• 7 am: Wake, freshen up, and wake your baby for changing and feeding.
  • 7:30 am – 8:30 am: Take some time to play with your child, read to him, or give him a short massage with some oil.
  • 8:45 am – 10 am: Nap time for the baby. Grab some breakfast or a quick shower, and get some work done during this time.
  • 10 am – 11 am: Keep the baby within your field of vision, let them have some playtime on the floor while you wrap up a session of work.
  • 11 am – 12 pm: Play with your child, give him tummy time, or read him a book.
  • 12 pm: If you are trying to get your baby on to solid foods, breastfeed now. If not, continue to spend some time with the baby.
  • 1 pm: If your baby is eating baby food, give them lunch. If not, change and feed him.
  • 1:30 pm: Nap time. Get a second session of work done.
  • 2:30 – 5:30 pm: After nap feeding, supervised playtime as you wrap up your workday. Try to add in quality time with Dad or other paternal family members.
  • 5:30 pm – 6 pm: Dinner/final feeding session.
  • 7 pm – 8 pm: Change your baby, have story time, and put your baby to bed.

Schedule 4: Breast Pumping, Working Mom

Similar to the working mom’s schedule, a breastfeeding and bottle-feeding combination for working moms is largely parent-led.

Breast Pumping Working Mom

This schedule is largely similar to Schedule 3, this routine involves altering cycles of bottle feeding and breastfeeding. Out of four feeding sessions in a day, it is recommended that two feedings use the bottle. Remember to use your baby’s nap times to pump out breast milk!

Schedule for a Formula Feeding Mother of 5 and 6 Month Old Baby

Formula feeding is an alternative to breastfeeding your baby, which gives the mother more versatility. This ensures that if the mother is unable to breastfeed her baby, she can still provide him with the necessary nutrients he needs during his first year of life. There is some speculation that formula feeding eases the transition to baby food for a child, but there isn’t enough medical evidence to back this up.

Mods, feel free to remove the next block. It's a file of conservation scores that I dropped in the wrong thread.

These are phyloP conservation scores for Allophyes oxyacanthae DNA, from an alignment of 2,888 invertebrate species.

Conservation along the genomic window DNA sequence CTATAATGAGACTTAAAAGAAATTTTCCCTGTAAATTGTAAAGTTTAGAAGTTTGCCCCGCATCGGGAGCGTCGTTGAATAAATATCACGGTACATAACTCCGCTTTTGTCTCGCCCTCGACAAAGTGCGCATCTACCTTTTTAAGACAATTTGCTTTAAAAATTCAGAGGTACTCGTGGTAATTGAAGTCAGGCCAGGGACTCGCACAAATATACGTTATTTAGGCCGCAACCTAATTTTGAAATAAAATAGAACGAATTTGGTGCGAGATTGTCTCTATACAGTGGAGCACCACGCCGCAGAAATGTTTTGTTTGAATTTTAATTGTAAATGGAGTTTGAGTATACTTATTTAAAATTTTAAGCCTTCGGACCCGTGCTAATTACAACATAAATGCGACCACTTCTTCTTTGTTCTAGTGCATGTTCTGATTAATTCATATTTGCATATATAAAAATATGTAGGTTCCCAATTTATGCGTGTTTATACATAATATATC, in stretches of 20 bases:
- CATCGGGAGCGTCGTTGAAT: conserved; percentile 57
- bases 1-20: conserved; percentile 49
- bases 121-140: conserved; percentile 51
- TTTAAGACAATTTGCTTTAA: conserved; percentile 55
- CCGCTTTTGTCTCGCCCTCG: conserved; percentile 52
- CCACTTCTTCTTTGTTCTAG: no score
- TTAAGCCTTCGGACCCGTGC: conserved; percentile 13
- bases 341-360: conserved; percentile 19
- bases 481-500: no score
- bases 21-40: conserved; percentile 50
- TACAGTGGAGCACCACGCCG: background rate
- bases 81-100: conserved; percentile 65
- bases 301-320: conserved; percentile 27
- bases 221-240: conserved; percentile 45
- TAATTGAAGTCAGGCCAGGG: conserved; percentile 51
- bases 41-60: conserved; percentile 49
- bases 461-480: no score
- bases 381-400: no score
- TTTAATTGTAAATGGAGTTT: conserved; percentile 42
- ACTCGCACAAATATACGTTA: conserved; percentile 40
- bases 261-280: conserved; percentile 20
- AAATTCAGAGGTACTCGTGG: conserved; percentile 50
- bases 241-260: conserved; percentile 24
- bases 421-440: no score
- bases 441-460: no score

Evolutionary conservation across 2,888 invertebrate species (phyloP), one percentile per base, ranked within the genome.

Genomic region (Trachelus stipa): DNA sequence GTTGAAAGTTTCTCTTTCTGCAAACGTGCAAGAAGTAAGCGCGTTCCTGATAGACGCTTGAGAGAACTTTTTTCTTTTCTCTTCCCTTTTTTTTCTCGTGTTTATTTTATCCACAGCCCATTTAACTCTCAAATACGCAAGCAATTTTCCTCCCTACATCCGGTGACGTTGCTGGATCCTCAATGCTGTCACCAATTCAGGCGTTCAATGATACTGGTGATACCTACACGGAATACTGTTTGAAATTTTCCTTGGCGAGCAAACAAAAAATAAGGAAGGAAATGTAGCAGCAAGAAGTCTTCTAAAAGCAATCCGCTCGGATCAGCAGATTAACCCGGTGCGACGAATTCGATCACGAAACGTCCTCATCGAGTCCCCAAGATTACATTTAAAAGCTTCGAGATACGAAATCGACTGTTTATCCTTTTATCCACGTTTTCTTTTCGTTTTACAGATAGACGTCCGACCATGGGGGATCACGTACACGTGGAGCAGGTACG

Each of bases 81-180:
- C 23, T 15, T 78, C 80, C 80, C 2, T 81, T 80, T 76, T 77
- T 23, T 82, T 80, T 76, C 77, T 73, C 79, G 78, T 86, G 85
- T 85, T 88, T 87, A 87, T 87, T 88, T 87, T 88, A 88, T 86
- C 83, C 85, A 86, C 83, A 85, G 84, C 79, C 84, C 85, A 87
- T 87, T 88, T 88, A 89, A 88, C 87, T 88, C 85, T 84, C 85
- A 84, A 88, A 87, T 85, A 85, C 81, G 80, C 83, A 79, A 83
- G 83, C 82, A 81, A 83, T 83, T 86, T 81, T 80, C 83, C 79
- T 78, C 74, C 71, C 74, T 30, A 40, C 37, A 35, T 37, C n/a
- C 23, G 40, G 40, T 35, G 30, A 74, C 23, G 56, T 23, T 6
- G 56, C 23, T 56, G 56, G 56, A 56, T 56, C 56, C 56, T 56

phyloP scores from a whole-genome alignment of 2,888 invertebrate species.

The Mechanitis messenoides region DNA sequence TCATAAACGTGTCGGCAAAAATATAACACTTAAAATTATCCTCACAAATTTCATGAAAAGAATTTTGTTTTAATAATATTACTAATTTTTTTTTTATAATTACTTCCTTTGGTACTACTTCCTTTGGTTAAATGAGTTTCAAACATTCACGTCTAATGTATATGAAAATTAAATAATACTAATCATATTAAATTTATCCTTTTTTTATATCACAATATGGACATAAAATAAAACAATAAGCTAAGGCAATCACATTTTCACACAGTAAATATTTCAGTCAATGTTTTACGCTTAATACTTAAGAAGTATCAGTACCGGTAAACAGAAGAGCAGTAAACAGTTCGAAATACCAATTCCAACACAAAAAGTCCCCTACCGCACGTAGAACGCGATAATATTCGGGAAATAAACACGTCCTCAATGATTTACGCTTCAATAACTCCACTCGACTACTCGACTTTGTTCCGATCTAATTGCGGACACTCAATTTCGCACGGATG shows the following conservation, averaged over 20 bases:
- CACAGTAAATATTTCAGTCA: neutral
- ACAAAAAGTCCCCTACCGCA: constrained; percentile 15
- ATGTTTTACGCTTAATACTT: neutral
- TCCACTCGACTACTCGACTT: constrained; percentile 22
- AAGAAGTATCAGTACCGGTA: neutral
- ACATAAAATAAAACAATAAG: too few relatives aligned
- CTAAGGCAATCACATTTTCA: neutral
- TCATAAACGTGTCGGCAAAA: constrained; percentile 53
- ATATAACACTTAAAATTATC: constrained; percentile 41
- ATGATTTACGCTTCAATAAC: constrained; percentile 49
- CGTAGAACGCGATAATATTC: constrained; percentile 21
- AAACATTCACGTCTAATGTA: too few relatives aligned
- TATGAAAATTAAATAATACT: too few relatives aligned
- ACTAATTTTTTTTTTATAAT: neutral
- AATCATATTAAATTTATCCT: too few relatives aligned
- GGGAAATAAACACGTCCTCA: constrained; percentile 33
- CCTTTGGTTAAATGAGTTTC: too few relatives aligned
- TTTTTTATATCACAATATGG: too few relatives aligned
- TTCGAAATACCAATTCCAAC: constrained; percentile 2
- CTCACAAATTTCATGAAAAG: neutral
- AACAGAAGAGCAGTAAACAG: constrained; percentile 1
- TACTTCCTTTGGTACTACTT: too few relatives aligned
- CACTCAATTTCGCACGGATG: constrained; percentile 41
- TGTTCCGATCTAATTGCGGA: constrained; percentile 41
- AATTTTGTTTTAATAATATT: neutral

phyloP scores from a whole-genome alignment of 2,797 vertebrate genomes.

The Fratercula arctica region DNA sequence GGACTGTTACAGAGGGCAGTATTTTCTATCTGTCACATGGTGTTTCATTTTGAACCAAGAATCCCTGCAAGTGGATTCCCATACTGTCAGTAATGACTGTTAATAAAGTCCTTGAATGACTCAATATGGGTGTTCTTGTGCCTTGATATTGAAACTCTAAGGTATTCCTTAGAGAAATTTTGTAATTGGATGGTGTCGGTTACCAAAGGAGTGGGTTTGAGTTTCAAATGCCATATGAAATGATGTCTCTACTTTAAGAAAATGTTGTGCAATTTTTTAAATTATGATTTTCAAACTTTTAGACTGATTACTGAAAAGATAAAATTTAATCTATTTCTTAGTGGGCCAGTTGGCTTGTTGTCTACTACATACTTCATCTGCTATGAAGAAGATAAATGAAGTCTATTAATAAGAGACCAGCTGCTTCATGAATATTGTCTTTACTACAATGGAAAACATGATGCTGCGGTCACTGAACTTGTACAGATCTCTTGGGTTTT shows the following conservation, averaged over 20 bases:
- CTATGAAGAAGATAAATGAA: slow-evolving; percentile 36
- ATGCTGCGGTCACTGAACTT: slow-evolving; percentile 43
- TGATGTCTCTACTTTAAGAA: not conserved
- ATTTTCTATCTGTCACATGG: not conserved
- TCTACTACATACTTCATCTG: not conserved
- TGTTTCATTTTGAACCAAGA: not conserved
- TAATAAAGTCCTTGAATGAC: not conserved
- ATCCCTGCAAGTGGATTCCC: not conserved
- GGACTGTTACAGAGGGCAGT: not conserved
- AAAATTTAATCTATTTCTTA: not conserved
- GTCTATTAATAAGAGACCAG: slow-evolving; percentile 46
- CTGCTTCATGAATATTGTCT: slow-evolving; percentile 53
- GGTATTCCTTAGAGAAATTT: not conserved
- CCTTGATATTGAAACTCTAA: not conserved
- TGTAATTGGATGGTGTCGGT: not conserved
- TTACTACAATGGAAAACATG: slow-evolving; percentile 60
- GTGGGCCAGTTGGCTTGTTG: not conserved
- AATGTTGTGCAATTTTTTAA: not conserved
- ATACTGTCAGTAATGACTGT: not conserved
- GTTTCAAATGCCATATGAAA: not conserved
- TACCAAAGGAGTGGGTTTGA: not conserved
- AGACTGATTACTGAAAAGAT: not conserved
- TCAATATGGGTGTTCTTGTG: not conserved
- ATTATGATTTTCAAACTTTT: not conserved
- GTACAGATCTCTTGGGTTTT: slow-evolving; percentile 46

Schedule 5: Stay-at-Home Mom

A key difference for a formula feeding, stay-at-home mother and breastfeeding, stay-at-home mother is the ability to feed the child whenever they need. We recommend using the feed-on-demand schedule for a stay-at-home mom who needs time to manage a child as well as a household.

Bottlefed baby

This gives the mother a lot of time and flexibility with her baby. He can be fed when he’s hungry, and the mum can whip up the formula milk in batches for convenience.

Schedule 6: Stay-at-Home Mom of Twins

Nursing twins can be a challenge that’s exhausting and tiring. A breastfeeding mother needs to eat very well, to make sure her milk supply is healthy and sufficient. However, for a formula-feeding mother, things are just a little bit easier, as her breasts aren’t undergoing the stress of feeding two little mouths. That being said, if you are using formula to feel your babies, you need to make sure that there’s always plenty of formula at home, and there is an extra batch in the fridge for emergencies.

Breastfeeding twin babies